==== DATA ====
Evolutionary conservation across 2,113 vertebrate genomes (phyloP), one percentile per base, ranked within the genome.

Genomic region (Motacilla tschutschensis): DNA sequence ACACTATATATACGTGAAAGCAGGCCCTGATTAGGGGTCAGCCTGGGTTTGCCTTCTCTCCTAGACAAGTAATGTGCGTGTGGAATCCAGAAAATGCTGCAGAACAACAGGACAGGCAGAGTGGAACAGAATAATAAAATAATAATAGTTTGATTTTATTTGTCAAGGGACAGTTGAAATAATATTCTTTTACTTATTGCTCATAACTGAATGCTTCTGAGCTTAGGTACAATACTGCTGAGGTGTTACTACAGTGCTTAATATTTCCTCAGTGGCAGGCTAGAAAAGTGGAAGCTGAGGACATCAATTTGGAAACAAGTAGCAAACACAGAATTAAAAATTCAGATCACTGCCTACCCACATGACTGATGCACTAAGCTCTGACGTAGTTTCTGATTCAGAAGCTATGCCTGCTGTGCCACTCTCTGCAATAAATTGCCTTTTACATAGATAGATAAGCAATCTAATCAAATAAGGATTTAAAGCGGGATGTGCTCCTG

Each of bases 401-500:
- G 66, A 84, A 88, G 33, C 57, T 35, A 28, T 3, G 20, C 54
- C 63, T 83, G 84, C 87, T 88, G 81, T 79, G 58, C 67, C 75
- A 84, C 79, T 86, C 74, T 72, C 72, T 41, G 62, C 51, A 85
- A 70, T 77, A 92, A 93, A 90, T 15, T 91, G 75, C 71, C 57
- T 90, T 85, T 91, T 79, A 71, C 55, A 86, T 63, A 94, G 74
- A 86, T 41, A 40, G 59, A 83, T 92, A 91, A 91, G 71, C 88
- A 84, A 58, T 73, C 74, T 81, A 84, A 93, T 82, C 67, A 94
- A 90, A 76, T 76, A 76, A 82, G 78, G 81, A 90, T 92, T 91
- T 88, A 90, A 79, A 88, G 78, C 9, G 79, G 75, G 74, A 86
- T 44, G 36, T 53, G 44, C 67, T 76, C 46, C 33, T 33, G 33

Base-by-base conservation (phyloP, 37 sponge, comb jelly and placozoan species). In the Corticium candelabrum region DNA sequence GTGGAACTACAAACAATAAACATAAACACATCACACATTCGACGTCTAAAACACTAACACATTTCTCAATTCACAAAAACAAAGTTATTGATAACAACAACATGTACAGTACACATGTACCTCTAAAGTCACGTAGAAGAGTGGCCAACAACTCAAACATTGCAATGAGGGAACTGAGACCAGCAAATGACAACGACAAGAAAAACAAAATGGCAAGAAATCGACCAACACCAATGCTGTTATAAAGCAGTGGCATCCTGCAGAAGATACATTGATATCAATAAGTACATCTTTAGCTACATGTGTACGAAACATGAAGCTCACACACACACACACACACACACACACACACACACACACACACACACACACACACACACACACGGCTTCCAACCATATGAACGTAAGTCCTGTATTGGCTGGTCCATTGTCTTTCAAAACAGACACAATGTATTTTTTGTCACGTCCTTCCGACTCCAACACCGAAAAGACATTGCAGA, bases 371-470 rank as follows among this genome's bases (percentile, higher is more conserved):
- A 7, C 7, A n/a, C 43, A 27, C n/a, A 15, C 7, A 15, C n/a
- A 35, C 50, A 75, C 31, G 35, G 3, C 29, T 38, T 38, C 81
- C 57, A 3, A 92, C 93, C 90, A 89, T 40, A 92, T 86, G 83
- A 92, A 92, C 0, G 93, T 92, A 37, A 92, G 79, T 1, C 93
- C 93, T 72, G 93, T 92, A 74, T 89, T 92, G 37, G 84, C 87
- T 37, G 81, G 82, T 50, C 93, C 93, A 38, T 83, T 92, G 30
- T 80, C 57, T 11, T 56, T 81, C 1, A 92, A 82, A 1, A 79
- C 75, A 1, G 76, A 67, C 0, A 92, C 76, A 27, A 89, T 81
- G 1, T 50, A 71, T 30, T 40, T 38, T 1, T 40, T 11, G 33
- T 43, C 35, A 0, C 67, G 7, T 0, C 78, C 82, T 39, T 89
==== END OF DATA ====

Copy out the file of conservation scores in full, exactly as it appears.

Evolutionary conservation across 2,113 vertebrate genomes (phyloP), one percentile per base, ranked within the genome.

Genomic region (Motacilla tschutschensis): DNA sequence ACACTATATATACGTGAAAGCAGGCCCTGATTAGGGGTCAGCCTGGGTTTGCCTTCTCTCCTAGACAAGTAATGTGCGTGTGGAATCCAGAAAATGCTGCAGAACAACAGGACAGGCAGAGTGGAACAGAATAATAAAATAATAATAGTTTGATTTTATTTGTCAAGGGACAGTTGAAATAATATTCTTTTACTTATTGCTCATAACTGAATGCTTCTGAGCTTAGGTACAATACTGCTGAGGTGTTACTACAGTGCTTAATATTTCCTCAGTGGCAGGCTAGAAAAGTGGAAGCTGAGGACATCAATTTGGAAACAAGTAGCAAACACAGAATTAAAAATTCAGATCACTGCCTACCCACATGACTGATGCACTAAGCTCTGACGTAGTTTCTGATTCAGAAGCTATGCCTGCTGTGCCACTCTCTGCAATAAATTGCCTTTTACATAGATAGATAAGCAATCTAATCAAATAAGGATTTAAAGCGGGATGTGCTCCTG

Each of bases 401-500:
- G 66, A 84, A 88, G 33, C 57, T 35, A 28, T 3, G 20, C 54
- C 63, T 83, G 84, C 87, T 88, G 81, T 79, G 58, C 67, C 75
- A 84, C 79, T 86, C 74, T 72, C 72, T 41, G 62, C 51, A 85
- A 70, T 77, A 92, A 93, A 90, T 15, T 91, G 75, C 71, C 57
- T 90, T 85, T 91, T 79, A 71, C 55, A 86, T 63, A 94, G 74
- A 86, T 41, A 40, G 59, A 83, T 92, A 91, A 91, G 71, C 88
- A 84, A 58, T 73, C 74, T 81, A 84, A 93, T 82, C 67, A 94
- A 90, A 76, T 76, A 76, A 82, G 78, G 81, A 90, T 92, T 91
- T 88, A 90, A 79, A 88, G 78, C 9, G 79, G 75, G 74, A 86
- T 44, G 36, T 53, G 44, C 67, T 76, C 46, C 33, T 33, G 33

Base-by-base conservation (phyloP, 37 sponge, comb jelly and placozoan species). In the Corticium candelabrum region DNA sequence GTGGAACTACAAACAATAAACATAAACACATCACACATTCGACGTCTAAAACACTAACACATTTCTCAATTCACAAAAACAAAGTTATTGATAACAACAACATGTACAGTACACATGTACCTCTAAAGTCACGTAGAAGAGTGGCCAACAACTCAAACATTGCAATGAGGGAACTGAGACCAGCAAATGACAACGACAAGAAAAACAAAATGGCAAGAAATCGACCAACACCAATGCTGTTATAAAGCAGTGGCATCCTGCAGAAGATACATTGATATCAATAAGTACATCTTTAGCTACATGTGTACGAAACATGAAGCTCACACACACACACACACACACACACACACACACACACACACACACACACACACACACACACACGGCTTCCAACCATATGAACGTAAGTCCTGTATTGGCTGGTCCATTGTCTTTCAAAACAGACACAATGTATTTTTTGTCACGTCCTTCCGACTCCAACACCGAAAAGACATTGCAGA, bases 371-470 rank as follows among this genome's bases (percentile, higher is more conserved):
- A 7, C 7, A n/a, C 43, A 27, C n/a, A 15, C 7, A 15, C n/a
- A 35, C 50, A 75, C 31, G 35, G 3, C 29, T 38, T 38, C 81
- C 57, A 3, A 92, C 93, C 90, A 89, T 40, A 92, T 86, G 83
- A 92, A 92, C 0, G 93, T 92, A 37, A 92, G 79, T 1, C 93
- C 93, T 72, G 93, T 92, A 74, T 89, T 92, G 37, G 84, C 87
- T 37, G 81, G 82, T 50, C 93, C 93, A 38, T 83, T 92, G 30
- T 80, C 57, T 11, T 56, T 81, C 1, A 92, A 82, A 1, A 79
- C 75, A 1, G 76, A 67, C 0, A 92, C 76, A 27, A 89, T 81
- G 1, T 50, A 71, T 30, T 40, T 38, T 1, T 40, T 11, G 33
- T 43, C 35, A 0, C 67, G 7, T 0, C 78, C 82, T 39, T 89